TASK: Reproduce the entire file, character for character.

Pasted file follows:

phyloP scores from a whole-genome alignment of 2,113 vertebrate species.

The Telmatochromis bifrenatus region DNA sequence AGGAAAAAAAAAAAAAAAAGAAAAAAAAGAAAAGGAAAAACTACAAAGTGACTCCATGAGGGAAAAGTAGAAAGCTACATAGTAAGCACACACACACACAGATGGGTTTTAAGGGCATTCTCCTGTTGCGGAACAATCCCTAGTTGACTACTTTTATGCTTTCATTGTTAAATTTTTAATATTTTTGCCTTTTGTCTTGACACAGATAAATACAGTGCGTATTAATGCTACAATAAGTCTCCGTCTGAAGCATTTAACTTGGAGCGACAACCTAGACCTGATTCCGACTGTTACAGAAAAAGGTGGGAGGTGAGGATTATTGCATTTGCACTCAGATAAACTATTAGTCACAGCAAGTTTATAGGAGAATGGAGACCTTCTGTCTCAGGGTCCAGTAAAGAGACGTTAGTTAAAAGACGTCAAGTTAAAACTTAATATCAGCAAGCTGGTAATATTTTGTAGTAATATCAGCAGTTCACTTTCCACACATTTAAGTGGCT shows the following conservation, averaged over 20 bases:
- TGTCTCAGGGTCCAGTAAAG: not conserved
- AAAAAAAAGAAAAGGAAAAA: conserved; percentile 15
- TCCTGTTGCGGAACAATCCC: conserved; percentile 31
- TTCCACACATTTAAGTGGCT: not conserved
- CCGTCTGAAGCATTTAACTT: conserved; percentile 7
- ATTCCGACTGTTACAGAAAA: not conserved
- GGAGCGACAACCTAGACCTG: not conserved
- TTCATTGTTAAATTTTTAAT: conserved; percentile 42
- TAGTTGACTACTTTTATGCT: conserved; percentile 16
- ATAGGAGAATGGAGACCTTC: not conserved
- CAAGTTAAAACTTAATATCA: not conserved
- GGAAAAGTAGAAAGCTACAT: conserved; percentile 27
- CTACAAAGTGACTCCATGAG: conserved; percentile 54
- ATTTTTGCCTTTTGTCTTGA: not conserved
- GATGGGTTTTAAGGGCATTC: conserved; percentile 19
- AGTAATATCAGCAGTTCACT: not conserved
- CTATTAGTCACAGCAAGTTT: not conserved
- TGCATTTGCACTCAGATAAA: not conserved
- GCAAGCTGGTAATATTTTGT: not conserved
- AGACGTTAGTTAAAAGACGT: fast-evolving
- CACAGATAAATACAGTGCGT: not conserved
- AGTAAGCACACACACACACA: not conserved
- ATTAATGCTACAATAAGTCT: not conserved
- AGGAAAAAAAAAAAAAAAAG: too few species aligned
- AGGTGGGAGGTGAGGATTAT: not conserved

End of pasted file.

phyloP scores from a whole-genome alignment of 2,113 vertebrate species.

The Telmatochromis bifrenatus region DNA sequence AGGAAAAAAAAAAAAAAAAGAAAAAAAAGAAAAGGAAAAACTACAAAGTGACTCCATGAGGGAAAAGTAGAAAGCTACATAGTAAGCACACACACACACAGATGGGTTTTAAGGGCATTCTCCTGTTGCGGAACAATCCCTAGTTGACTACTTTTATGCTTTCATTGTTAAATTTTTAATATTTTTGCCTTTTGTCTTGACACAGATAAATACAGTGCGTATTAATGCTACAATAAGTCTCCGTCTGAAGCATTTAACTTGGAGCGACAACCTAGACCTGATTCCGACTGTTACAGAAAAAGGTGGGAGGTGAGGATTATTGCATTTGCACTCAGATAAACTATTAGTCACAGCAAGTTTATAGGAGAATGGAGACCTTCTGTCTCAGGGTCCAGTAAAGAGACGTTAGTTAAAAGACGTCAAGTTAAAACTTAATATCAGCAAGCTGGTAATATTTTGTAGTAATATCAGCAGTTCACTTTCCACACATTTAAGTGGCT shows the following conservation, averaged over 20 bases:
- TGTCTCAGGGTCCAGTAAAG: not conserved
- AAAAAAAAGAAAAGGAAAAA: conserved; percentile 15
- TCCTGTTGCGGAACAATCCC: conserved; percentile 31
- TTCCACACATTTAAGTGGCT: not conserved
- CCGTCTGAAGCATTTAACTT: conserved; percentile 7
- ATTCCGACTGTTACAGAAAA: not conserved
- GGAGCGACAACCTAGACCTG: not conserved
- TTCATTGTTAAATTTTTAAT: conserved; percentile 42
- TAGTTGACTACTTTTATGCT: conserved; percentile 16
- ATAGGAGAATGGAGACCTTC: not conserved
- CAAGTTAAAACTTAATATCA: not conserved
- GGAAAAGTAGAAAGCTACAT: conserved; percentile 27
- CTACAAAGTGACTCCATGAG: conserved; percentile 54
- ATTTTTGCCTTTTGTCTTGA: not conserved
- GATGGGTTTTAAGGGCATTC: conserved; percentile 19
- AGTAATATCAGCAGTTCACT: not conserved
- CTATTAGTCACAGCAAGTTT: not conserved
- TGCATTTGCACTCAGATAAA: not conserved
- GCAAGCTGGTAATATTTTGT: not conserved
- AGACGTTAGTTAAAAGACGT: fast-evolving
- CACAGATAAATACAGTGCGT: not conserved
- AGTAAGCACACACACACACA: not conserved
- ATTAATGCTACAATAAGTCT: not conserved
- AGGAAAAAAAAAAAAAAAAG: too few species aligned
- AGGTGGGAGGTGAGGATTAT: not conserved